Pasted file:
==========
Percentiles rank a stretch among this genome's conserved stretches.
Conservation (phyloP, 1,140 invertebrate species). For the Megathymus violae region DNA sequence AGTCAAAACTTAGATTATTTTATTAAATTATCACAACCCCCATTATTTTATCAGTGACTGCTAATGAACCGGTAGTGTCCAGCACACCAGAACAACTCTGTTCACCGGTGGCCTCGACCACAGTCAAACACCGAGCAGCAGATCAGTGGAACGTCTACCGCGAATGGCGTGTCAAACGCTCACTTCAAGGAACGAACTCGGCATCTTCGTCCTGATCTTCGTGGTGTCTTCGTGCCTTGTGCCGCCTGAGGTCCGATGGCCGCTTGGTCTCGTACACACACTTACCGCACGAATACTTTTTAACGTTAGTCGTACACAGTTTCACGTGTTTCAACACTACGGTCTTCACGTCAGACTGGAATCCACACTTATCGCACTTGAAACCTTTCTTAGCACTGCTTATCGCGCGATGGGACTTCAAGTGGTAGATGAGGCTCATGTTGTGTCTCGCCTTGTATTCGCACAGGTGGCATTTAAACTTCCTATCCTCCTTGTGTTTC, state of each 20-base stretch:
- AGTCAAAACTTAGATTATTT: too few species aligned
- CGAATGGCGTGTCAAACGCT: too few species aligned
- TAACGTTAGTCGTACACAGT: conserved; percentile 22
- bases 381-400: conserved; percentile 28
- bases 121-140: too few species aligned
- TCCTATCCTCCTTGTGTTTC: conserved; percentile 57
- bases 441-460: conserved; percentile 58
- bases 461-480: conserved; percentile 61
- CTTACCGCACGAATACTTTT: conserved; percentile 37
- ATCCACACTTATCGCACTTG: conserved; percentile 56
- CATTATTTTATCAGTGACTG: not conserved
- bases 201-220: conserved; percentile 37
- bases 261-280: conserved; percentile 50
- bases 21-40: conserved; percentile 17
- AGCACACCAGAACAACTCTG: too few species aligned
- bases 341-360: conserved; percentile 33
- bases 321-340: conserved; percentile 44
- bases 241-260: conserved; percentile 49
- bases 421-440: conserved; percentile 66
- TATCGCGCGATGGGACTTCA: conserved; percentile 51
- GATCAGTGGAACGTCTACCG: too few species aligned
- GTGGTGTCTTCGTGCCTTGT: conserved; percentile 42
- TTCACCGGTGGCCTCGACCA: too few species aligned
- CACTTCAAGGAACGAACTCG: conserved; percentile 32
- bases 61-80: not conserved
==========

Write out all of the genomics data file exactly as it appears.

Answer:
Percentiles rank a stretch among this genome's conserved stretches.
Conservation (phyloP, 1,140 invertebrate species). For the Megathymus violae region DNA sequence AGTCAAAACTTAGATTATTTTATTAAATTATCACAACCCCCATTATTTTATCAGTGACTGCTAATGAACCGGTAGTGTCCAGCACACCAGAACAACTCTGTTCACCGGTGGCCTCGACCACAGTCAAACACCGAGCAGCAGATCAGTGGAACGTCTACCGCGAATGGCGTGTCAAACGCTCACTTCAAGGAACGAACTCGGCATCTTCGTCCTGATCTTCGTGGTGTCTTCGTGCCTTGTGCCGCCTGAGGTCCGATGGCCGCTTGGTCTCGTACACACACTTACCGCACGAATACTTTTTAACGTTAGTCGTACACAGTTTCACGTGTTTCAACACTACGGTCTTCACGTCAGACTGGAATCCACACTTATCGCACTTGAAACCTTTCTTAGCACTGCTTATCGCGCGATGGGACTTCAAGTGGTAGATGAGGCTCATGTTGTGTCTCGCCTTGTATTCGCACAGGTGGCATTTAAACTTCCTATCCTCCTTGTGTTTC, state of each 20-base stretch:
- AGTCAAAACTTAGATTATTT: too few species aligned
- CGAATGGCGTGTCAAACGCT: too few species aligned
- TAACGTTAGTCGTACACAGT: conserved; percentile 22
- bases 381-400: conserved; percentile 28
- bases 121-140: too few species aligned
- TCCTATCCTCCTTGTGTTTC: conserved; percentile 57
- bases 441-460: conserved; percentile 58
- bases 461-480: conserved; percentile 61
- CTTACCGCACGAATACTTTT: conserved; percentile 37
- ATCCACACTTATCGCACTTG: conserved; percentile 56
- CATTATTTTATCAGTGACTG: not conserved
- bases 201-220: conserved; percentile 37
- bases 261-280: conserved; percentile 50
- bases 21-40: conserved; percentile 17
- AGCACACCAGAACAACTCTG: too few species aligned
- bases 341-360: conserved; percentile 33
- bases 321-340: conserved; percentile 44
- bases 241-260: conserved; percentile 49
- bases 421-440: conserved; percentile 66
- TATCGCGCGATGGGACTTCA: conserved; percentile 51
- GATCAGTGGAACGTCTACCG: too few species aligned
- GTGGTGTCTTCGTGCCTTGT: conserved; percentile 42
- TTCACCGGTGGCCTCGACCA: too few species aligned
- CACTTCAAGGAACGAACTCG: conserved; percentile 32
- bases 61-80: not conserved